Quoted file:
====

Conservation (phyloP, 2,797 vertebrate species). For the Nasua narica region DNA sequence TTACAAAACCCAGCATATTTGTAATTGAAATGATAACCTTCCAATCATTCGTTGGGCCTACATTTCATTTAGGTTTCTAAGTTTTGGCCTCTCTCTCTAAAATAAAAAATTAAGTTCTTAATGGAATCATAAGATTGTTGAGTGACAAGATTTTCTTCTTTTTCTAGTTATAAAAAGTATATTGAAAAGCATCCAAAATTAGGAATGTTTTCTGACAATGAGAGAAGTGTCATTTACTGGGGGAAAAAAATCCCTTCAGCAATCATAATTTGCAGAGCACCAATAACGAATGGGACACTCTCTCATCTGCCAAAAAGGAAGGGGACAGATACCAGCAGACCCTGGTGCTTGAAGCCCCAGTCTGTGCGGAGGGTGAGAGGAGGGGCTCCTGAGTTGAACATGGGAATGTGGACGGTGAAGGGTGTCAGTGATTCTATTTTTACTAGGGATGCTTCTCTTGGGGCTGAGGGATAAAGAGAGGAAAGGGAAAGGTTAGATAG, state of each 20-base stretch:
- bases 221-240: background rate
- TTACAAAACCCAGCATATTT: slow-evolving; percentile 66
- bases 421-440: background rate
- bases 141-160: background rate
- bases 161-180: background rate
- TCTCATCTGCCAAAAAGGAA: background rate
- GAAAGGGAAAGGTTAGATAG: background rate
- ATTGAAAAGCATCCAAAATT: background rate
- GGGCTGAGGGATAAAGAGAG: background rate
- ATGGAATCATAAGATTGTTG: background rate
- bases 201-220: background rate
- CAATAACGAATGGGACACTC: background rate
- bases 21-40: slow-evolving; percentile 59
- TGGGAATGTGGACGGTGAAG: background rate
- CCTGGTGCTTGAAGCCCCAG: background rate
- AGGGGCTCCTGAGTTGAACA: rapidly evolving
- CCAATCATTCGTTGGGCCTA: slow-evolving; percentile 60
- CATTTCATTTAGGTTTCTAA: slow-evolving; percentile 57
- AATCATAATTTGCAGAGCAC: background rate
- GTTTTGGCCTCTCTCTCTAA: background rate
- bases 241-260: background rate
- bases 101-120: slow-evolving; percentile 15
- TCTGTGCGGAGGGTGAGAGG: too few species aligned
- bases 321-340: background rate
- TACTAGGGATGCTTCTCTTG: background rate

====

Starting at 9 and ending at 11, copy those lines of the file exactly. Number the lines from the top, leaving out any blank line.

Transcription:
- ATTGAAAAGCATCCAAAATT: background rate
- GGGCTGAGGGATAAAGAGAG: background rate
- ATGGAATCATAAGATTGTTG: background rate